For Taiwan, the beginning of 2024 has been exceptionally eventful. Domestically, it held yet another successful national election—in which the incumbent Democratic Progressive Party (DPP, 民進黨) was elected for an unprecedented third consecutive presidential term, while the opposition Kuomintang (KMT, 國民黨) secured a plurality of seats in the legislature and the legislative speakership. On the international front, however, Taiwan has already faced further challenges. [GT1] On January 15, just two days after the Taiwanese election, the government of Nauru announced that it would be switching its diplomatic recognition from Taiwan to the People’s Republic of China (PRC). Despite Nauru’s small size—by population, it is the world’s third-smallest nation—the move was nonetheless a painful one for Taipei, which has seen its list of formal diplomatic partners shrink significantly in recent years. For a nation that has long viewed such partnerships as inextricably linked with domestic and international legitimacy, the switch represented yet another step toward an intolerable state of formal isolation.
Unfortunately for Taiwan, its difficulties in the Pacific Islands may not yet be over. On January 26, Tuvalu—an archipelagic nation of just over 11,000 people located roughly 1,000 miles to Nauru’s southeast—held its own general elections. In the aftermath of the contest, much remains uncertain, as Tuvalu’s Parliament has yet to select a new prime minister. However, early results suggest that Taiwan’s partnership with the island republic may be in jeopardy, with current Prime Minister Kausea Natano—a reliable supporter of Taiwan in the region—losing his legislative seat. While Natano’s successor is by no means guaranteed to follow Nauru’s lead, the election has nevertheless exposed the delicate state of Taiwan’s diplomatic position in the Pacific Island states, as well as the growing presence of the PRC in the region.
For Taiwan, the Pacific Islands region has historically been a stronghold of diplomatic support. Until 2019, the vast, oceanic area was home to six of Taiwan’s diplomatic allies, many of which maintained long and productive partnerships with Taipei. Despite its small size—even relative to other Pacific Island states—Tuvalu has been perhaps Taiwan’s most reliable partner in the region. Since 1979, soon after Tuvalu’s independence from the United Kingdom, the two have built a remarkably durable and consistent relationship, even as the PRC has steadily whittled away at Taiwan’s other Pacific partnerships.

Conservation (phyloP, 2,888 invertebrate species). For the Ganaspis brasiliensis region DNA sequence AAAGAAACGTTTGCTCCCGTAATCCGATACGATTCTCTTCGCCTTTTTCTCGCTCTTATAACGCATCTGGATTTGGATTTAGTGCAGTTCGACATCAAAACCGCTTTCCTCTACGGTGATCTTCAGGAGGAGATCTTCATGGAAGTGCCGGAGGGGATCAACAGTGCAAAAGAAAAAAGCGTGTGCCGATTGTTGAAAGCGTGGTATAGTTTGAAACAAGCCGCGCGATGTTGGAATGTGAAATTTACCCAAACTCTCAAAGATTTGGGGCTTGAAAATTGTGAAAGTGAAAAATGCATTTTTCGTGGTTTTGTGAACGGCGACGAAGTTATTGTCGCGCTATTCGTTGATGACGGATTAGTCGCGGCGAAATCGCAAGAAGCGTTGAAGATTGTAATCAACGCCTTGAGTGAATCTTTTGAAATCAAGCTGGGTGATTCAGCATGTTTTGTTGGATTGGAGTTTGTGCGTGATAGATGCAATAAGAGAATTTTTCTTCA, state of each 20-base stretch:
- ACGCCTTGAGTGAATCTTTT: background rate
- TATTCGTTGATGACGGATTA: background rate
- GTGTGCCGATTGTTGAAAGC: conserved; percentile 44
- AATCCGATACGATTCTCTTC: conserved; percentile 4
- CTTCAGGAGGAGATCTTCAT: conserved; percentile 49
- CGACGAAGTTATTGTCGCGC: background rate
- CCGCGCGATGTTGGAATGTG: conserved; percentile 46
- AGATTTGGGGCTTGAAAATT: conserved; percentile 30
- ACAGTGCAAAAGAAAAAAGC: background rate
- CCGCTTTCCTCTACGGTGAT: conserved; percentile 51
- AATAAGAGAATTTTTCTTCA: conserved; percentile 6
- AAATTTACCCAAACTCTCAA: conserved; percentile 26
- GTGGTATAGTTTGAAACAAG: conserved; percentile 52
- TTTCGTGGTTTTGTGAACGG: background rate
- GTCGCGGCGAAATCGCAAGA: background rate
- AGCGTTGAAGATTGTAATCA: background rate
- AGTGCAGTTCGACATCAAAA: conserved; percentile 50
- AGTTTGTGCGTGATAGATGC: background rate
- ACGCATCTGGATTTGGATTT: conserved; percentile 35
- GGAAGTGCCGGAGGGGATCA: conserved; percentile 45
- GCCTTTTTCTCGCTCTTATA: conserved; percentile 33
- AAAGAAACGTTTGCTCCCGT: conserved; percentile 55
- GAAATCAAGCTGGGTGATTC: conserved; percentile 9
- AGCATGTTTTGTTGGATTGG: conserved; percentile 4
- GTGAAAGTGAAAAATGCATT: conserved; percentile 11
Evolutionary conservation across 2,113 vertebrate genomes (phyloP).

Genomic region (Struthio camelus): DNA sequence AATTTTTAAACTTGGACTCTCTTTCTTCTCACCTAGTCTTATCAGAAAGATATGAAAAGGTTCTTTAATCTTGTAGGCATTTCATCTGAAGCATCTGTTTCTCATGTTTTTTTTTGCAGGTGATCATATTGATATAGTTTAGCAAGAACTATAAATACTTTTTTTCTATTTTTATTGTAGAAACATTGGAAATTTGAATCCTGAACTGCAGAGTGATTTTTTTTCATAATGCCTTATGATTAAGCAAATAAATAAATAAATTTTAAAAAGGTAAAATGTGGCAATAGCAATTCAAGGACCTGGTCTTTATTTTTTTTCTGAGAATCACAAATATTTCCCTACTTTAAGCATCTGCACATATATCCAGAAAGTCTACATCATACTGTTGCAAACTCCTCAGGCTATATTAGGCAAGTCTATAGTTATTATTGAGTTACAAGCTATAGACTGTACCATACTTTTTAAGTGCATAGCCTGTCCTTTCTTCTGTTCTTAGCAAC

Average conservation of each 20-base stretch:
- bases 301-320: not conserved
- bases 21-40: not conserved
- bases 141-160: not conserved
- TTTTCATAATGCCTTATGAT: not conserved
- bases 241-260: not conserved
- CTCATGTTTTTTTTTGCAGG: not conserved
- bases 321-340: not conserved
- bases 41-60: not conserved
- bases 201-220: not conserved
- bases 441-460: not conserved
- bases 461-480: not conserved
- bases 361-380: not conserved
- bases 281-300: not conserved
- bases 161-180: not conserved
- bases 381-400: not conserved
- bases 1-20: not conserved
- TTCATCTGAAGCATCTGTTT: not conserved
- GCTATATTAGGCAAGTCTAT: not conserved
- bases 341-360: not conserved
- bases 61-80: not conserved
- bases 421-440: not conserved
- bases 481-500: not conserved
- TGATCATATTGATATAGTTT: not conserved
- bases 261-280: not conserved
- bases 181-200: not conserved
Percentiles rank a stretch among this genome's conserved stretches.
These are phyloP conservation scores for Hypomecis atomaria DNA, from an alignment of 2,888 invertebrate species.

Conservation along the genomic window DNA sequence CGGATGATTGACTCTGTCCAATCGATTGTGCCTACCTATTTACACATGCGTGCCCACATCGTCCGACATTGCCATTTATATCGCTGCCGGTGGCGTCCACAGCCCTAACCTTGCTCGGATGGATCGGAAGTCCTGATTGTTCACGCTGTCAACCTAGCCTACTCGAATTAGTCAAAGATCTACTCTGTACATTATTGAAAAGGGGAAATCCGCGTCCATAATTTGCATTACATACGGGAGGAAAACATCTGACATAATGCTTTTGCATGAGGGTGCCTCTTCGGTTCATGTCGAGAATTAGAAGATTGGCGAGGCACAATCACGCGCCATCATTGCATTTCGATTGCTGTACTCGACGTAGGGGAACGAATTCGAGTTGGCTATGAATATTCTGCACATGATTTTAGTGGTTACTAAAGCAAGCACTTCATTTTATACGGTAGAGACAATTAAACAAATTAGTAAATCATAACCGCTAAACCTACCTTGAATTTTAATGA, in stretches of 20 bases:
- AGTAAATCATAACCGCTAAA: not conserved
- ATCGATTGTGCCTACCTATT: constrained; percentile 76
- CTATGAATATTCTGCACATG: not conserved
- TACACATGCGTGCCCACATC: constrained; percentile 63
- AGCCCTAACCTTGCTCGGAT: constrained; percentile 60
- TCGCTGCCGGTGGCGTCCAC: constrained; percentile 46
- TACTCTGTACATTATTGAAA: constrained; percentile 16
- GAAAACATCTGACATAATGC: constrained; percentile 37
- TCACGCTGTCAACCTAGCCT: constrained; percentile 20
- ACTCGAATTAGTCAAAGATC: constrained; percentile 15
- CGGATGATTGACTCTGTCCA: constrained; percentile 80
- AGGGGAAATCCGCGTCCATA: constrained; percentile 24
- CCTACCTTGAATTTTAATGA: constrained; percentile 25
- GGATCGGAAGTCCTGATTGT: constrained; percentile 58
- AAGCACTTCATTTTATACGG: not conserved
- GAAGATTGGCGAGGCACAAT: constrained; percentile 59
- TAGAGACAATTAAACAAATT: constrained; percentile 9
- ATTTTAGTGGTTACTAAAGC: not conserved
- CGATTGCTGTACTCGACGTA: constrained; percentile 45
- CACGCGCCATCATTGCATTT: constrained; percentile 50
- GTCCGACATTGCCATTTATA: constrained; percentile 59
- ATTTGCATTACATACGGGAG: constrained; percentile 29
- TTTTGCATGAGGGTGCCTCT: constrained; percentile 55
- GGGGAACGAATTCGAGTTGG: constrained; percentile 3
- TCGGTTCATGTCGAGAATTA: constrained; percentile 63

For both Taipei and Funafuti (Tuvalu’s capital and largest city), this bilateral relationship has brought a range of benefits. In the case of Tuvalu, Taiwan has long been a source of vital aid, investment, and trade, with Taipei providing around USD $12 million in annual support for the island nation. For Tuvalu, the most aid-dependent nation in the world, this support has been instrumental in fueling development and sustaining economic growth. In perhaps the most visible instance of Taiwanese assistance to Tuvalu, Taipei provided approximately USD $10 million in funding for the construction of a new parliament house in Funafuti, with construction commencing in late 2023.
Image: Taiwan’s Ambassador to Tuvalu Andrew Lin (林東亨) attends a “drilling ceremony” for a new parliament house in Tuvalu, funded primarily by Taiwan. (Image source: Taiwan Embassy in Tuvalu)
In recent years, Taiwan’s government has taken a more targeted, needs-based approach to its aid programs, abandoning the more indiscriminate funding of the past. Under President Tsai Ing-wen (蔡英文), Taiwan has sought to emphasize its credentials as an advanced democracy, leveraging its expertise and experience to expand its existing partnerships. As one of Taipei’s few remaining allies, Tuvalu has been a direct beneficiary of these efforts. According to Taiwan’s International Cooperation and Development Fund (TaiwanICDF, 財團法人國際合作發展基金會), Taiwan has implemented a variety of programs in Tuvalu, including projects focusing on medical personnel training, agricultural practices, and disaster resilience. More broadly, Taipei has recently partnered with the United States to improve economic prospects for women in Taiwan’s Pacific Island allies, including Tuvalu.